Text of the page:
Wait what? How can you count W's as F's? I had to withdraw from a few classes one semester because I had to increase my work hours in order to pay for school. We also didn't have A+, just A and A-.
I think it depends on how the school codes it. Some withdrawals are considered punitive (i.e will count as F's to LSAC) and some are non-punitive (won't count as F's). I withdrew from a class in college due to scheduling issues, but because I withdrew right at the beginning of the semester, I was in my school's grace period and got a non-punitive withdrawal. At least, that's how I think it all works.
CoffeeLuvr wrote:Anyone think any of the top 50 law schools would be willing to give me a chance?
Just my two cents: try not to get too wrapped up in the whole "Top 50" or "Top 100" or "Top Whatever" thing that the US News and World Report rankings peddle. You basically have Top 14 (national/semi-national) schools, and then you have your regionals (everything else.) Obviously, some regionals are better than others, but the point is most law schools are focused on a particular geographic area. If you're from, say, North Carolina and want to practice there, don't pick Boston College over UNC because Boston College is higher in the rankings. Focus more on where you want to work and target the best schools for that particular area.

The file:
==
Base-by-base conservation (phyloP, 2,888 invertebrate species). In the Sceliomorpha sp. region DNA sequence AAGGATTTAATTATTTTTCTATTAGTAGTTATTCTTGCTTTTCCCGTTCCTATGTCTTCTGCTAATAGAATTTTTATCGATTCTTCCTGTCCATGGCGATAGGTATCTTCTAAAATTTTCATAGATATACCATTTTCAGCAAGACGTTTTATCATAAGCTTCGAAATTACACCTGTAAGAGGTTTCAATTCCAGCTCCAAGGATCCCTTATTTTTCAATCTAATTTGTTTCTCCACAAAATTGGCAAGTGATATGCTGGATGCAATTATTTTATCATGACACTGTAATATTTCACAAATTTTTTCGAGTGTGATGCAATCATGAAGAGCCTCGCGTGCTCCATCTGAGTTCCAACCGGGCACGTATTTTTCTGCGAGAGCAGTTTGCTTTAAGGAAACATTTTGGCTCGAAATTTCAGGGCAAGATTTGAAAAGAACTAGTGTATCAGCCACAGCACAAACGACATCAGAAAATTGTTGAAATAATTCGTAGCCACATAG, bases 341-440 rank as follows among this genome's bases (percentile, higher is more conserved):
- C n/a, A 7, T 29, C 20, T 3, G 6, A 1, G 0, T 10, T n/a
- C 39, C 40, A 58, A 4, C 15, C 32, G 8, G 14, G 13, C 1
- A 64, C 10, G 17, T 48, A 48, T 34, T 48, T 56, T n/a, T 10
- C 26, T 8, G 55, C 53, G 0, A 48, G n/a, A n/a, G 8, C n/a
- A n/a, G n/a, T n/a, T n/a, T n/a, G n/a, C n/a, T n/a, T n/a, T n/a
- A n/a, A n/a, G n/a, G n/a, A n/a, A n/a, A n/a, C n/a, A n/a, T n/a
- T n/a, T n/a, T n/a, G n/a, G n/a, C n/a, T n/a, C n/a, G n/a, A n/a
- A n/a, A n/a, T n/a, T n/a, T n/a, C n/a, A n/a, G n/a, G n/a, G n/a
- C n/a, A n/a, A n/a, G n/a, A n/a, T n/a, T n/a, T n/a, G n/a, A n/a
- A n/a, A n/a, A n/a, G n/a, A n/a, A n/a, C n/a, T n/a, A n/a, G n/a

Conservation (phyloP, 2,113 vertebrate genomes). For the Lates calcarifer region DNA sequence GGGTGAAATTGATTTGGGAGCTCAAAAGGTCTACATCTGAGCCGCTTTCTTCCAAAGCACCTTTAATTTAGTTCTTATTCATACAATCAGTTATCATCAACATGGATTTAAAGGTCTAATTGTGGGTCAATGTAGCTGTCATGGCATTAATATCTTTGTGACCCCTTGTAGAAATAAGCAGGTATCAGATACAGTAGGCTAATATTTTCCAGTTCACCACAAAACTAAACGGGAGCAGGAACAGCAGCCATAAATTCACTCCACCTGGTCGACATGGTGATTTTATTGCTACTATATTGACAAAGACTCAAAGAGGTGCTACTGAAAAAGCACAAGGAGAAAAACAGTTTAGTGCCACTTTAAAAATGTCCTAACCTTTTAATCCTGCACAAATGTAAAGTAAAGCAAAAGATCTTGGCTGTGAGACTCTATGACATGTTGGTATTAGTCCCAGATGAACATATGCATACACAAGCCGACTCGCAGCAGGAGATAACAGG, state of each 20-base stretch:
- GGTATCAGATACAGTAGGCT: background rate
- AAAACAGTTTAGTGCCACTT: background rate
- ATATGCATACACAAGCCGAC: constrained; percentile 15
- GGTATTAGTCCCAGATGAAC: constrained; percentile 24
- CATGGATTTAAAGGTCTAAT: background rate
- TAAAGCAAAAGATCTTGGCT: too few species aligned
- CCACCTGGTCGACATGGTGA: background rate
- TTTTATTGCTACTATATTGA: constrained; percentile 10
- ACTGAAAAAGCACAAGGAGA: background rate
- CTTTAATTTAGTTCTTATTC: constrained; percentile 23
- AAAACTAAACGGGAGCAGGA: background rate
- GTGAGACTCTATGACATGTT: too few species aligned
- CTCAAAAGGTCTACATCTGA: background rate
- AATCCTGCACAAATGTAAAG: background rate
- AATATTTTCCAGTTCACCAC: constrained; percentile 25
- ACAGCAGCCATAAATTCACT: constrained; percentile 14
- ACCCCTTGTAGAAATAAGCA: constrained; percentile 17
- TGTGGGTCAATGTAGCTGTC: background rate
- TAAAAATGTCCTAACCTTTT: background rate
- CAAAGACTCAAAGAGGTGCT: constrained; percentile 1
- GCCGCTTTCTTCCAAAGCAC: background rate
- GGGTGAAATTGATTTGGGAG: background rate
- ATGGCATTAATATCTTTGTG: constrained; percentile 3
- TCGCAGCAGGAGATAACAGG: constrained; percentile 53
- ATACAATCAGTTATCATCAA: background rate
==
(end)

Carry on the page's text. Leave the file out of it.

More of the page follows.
CoffeeLuvr wrote:I thoght about just going in everyday and just doing PTs, but I read in several places that most people dont get better that way. So I broke up my time between studying the questions I got wrong and PTs. .
Personally, I don't think you should be taking a lot of PTs until you've gotten the fundamentals down solidly. Take one just to get a baseline, and then just drill questions (with a special focus on whatever your weaknesses are) until you can really recognize the type of question and how to attack it. For example, "Ok, this is a sorting game, so step 1 is..." or "Ok, this a flaw question, so I look for..." Once you have mastered the basics, that's when you start doing PTs to work on timing.